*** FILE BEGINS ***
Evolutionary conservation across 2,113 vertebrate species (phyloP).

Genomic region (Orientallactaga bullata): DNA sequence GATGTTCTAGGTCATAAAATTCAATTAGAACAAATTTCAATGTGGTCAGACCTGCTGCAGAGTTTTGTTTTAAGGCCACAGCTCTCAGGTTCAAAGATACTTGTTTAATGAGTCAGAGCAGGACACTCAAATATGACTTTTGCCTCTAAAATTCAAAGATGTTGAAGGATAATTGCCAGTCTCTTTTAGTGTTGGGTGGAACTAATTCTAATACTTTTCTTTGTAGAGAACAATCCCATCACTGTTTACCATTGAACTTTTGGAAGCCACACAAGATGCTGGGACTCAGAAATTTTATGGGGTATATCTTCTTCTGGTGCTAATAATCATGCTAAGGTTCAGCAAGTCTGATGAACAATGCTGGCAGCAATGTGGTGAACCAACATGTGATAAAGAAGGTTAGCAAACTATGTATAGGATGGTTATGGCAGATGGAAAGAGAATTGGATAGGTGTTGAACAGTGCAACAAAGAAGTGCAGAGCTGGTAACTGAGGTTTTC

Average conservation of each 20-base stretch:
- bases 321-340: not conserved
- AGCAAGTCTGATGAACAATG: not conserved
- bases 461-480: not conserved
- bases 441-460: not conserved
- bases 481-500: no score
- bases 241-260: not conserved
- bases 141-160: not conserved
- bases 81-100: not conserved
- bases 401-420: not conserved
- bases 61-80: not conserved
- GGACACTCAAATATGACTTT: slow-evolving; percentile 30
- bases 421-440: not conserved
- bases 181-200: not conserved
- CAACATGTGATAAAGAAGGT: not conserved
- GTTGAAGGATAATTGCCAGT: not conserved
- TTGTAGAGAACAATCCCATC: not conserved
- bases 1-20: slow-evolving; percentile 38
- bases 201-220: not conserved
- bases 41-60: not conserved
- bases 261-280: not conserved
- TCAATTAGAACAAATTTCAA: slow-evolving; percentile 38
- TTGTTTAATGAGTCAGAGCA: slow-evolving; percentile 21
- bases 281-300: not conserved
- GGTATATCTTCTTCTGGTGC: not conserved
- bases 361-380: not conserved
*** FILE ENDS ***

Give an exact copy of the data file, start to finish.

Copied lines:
Evolutionary conservation across 2,113 vertebrate species (phyloP).

Genomic region (Orientallactaga bullata): DNA sequence GATGTTCTAGGTCATAAAATTCAATTAGAACAAATTTCAATGTGGTCAGACCTGCTGCAGAGTTTTGTTTTAAGGCCACAGCTCTCAGGTTCAAAGATACTTGTTTAATGAGTCAGAGCAGGACACTCAAATATGACTTTTGCCTCTAAAATTCAAAGATGTTGAAGGATAATTGCCAGTCTCTTTTAGTGTTGGGTGGAACTAATTCTAATACTTTTCTTTGTAGAGAACAATCCCATCACTGTTTACCATTGAACTTTTGGAAGCCACACAAGATGCTGGGACTCAGAAATTTTATGGGGTATATCTTCTTCTGGTGCTAATAATCATGCTAAGGTTCAGCAAGTCTGATGAACAATGCTGGCAGCAATGTGGTGAACCAACATGTGATAAAGAAGGTTAGCAAACTATGTATAGGATGGTTATGGCAGATGGAAAGAGAATTGGATAGGTGTTGAACAGTGCAACAAAGAAGTGCAGAGCTGGTAACTGAGGTTTTC

Average conservation of each 20-base stretch:
- bases 321-340: not conserved
- AGCAAGTCTGATGAACAATG: not conserved
- bases 461-480: not conserved
- bases 441-460: not conserved
- bases 481-500: no score
- bases 241-260: not conserved
- bases 141-160: not conserved
- bases 81-100: not conserved
- bases 401-420: not conserved
- bases 61-80: not conserved
- GGACACTCAAATATGACTTT: slow-evolving; percentile 30
- bases 421-440: not conserved
- bases 181-200: not conserved
- CAACATGTGATAAAGAAGGT: not conserved
- GTTGAAGGATAATTGCCAGT: not conserved
- TTGTAGAGAACAATCCCATC: not conserved
- bases 1-20: slow-evolving; percentile 38
- bases 201-220: not conserved
- bases 41-60: not conserved
- bases 261-280: not conserved
- TCAATTAGAACAAATTTCAA: slow-evolving; percentile 38
- TTGTTTAATGAGTCAGAGCA: slow-evolving; percentile 21
- bases 281-300: not conserved
- GGTATATCTTCTTCTGGTGC: not conserved
- bases 361-380: not conserved